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Question

sound bars

by Packers54 / November 5, 2013 1:16 PM PST

I purchased a Yamaha sound bar recently for my bedroom and it's connected to my Toshiba TV via an optical cable. While the sound is good it isn't true Dolby Digital surround sound , it's most likely only 2 channel stereo . To achieve the Dolby Digital I would have to individually connect both my blue-ray player and my Direct TV receiver audio outs to my optical in sound bar. The problem is the only out ports on both my Blu-ray player and the DirecTV receiver are digital outs, not optical outs. What I would like to know is if it would really make that much of a difference in sound quality in a sound bar to purchase digital/optical splitters to connect it those Dolby Digital surround sources? I would have to get two of them ( I cannot find any splitters with two digital ins and two optical out ports in one unit). and each splitter would need a plug in for their individual power sources. Once again, would this make that much a difference in audio quality for a sound bar?

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Clarification Request
Just a WAG...
by Willy / November 6, 2013 4:14 AM PST
In reply to: sound bars

Some TVs may an optional audio selection directly on the remote control. It allows to select what audio feature you want and of course, select it. It may have what you want but the required sound bar and/or connections need to be correct too. Thus, it can be selected properly but "NO" audio is outputted which may infer either no true ability or no path for that selection. Understand, all these feature become a PITA and having the correct config setup is just as important besides the h/w based features needed. In other words *ALL* has to be right and with all these setting, things can go awry. Just my 2-cents -----Willy Happy

All Answers

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Answer
True
by R. Proffitt Forum moderator / November 5, 2013 1:53 PM PST
In reply to: sound bars

Almost all sound bars are stereo and the pass through from a TV is almost always stereo with few exceptions. This is well discussed but let's hear more.

You would get your 5.1 if you had a 5.1 sound system and went from source to your 5.1 system. Passing it through a TV often knocks it down to stereo.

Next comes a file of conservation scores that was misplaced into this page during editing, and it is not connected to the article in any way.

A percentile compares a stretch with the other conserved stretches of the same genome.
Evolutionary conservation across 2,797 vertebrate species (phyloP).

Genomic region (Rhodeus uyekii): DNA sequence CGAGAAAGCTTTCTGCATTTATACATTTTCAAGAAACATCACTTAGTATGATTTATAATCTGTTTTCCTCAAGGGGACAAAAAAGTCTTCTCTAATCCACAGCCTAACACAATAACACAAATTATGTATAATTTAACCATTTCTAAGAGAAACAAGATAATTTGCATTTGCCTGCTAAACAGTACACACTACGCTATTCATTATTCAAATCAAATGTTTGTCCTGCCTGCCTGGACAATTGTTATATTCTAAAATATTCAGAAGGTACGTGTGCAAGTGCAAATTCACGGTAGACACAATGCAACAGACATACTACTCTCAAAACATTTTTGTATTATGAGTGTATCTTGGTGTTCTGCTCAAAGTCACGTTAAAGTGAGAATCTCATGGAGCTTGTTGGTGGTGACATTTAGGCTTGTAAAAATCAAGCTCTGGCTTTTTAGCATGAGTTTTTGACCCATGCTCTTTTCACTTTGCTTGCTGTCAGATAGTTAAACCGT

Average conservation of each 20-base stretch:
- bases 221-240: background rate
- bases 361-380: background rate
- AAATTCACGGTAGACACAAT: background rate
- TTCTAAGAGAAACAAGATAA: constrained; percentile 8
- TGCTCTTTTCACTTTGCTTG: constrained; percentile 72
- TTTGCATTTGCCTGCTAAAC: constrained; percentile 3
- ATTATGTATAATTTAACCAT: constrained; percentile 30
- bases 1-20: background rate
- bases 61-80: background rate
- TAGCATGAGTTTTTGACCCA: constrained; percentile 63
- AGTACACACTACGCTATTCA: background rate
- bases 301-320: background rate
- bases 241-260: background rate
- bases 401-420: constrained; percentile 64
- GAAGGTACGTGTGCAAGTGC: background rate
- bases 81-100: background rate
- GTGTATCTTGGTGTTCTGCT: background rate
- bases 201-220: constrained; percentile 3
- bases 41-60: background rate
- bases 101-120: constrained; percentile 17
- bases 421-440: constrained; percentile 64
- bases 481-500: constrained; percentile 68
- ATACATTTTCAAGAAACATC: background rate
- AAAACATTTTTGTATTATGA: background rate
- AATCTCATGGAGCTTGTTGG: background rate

Bob

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Answer
Well, let's look at the physics . . .
by Coryphaeus / November 5, 2013 8:59 PM PST
In reply to: sound bars

If you have speakers in front of you how do you expect to get sound from the rear? Just won't happen.

Optical and/or digital coax signals cannot be split like cable or speaker wires.

I used to sell these things. I know how they work. They're a rip off for what they're hyped to do. If you want, as you say, true surround sound, you need more speakers. That's just the way it is.

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Thanx
by Packers54 / November 6, 2013 1:17 AM PST

Thank you for your information about the coaxial digital to optical converters. While I know the sound bar would never compete with my "true" 5.1 sound system I have in the living room, I just wanted to know if it was worth it to get that last green indicator light (Dolby-DTS) to light up on the sound bar. The sound is still much better than the cheap internal TV speakers, and with your information on the lack of value of converters, I will end my pursuit in this matter. Thank you again.

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One more Reply
by Packers54 / November 6, 2013 3:42 AM PST

I just checked a response to my same inquiry on a AVS form and a guy said it would make a tremendous difference hooking up the sources directly to the sound bar if it was a Yamaha 101. Which it is.....but if the coaxial digital to optical converters are crap like you say, once again, I think I'll stay with the current hookup.

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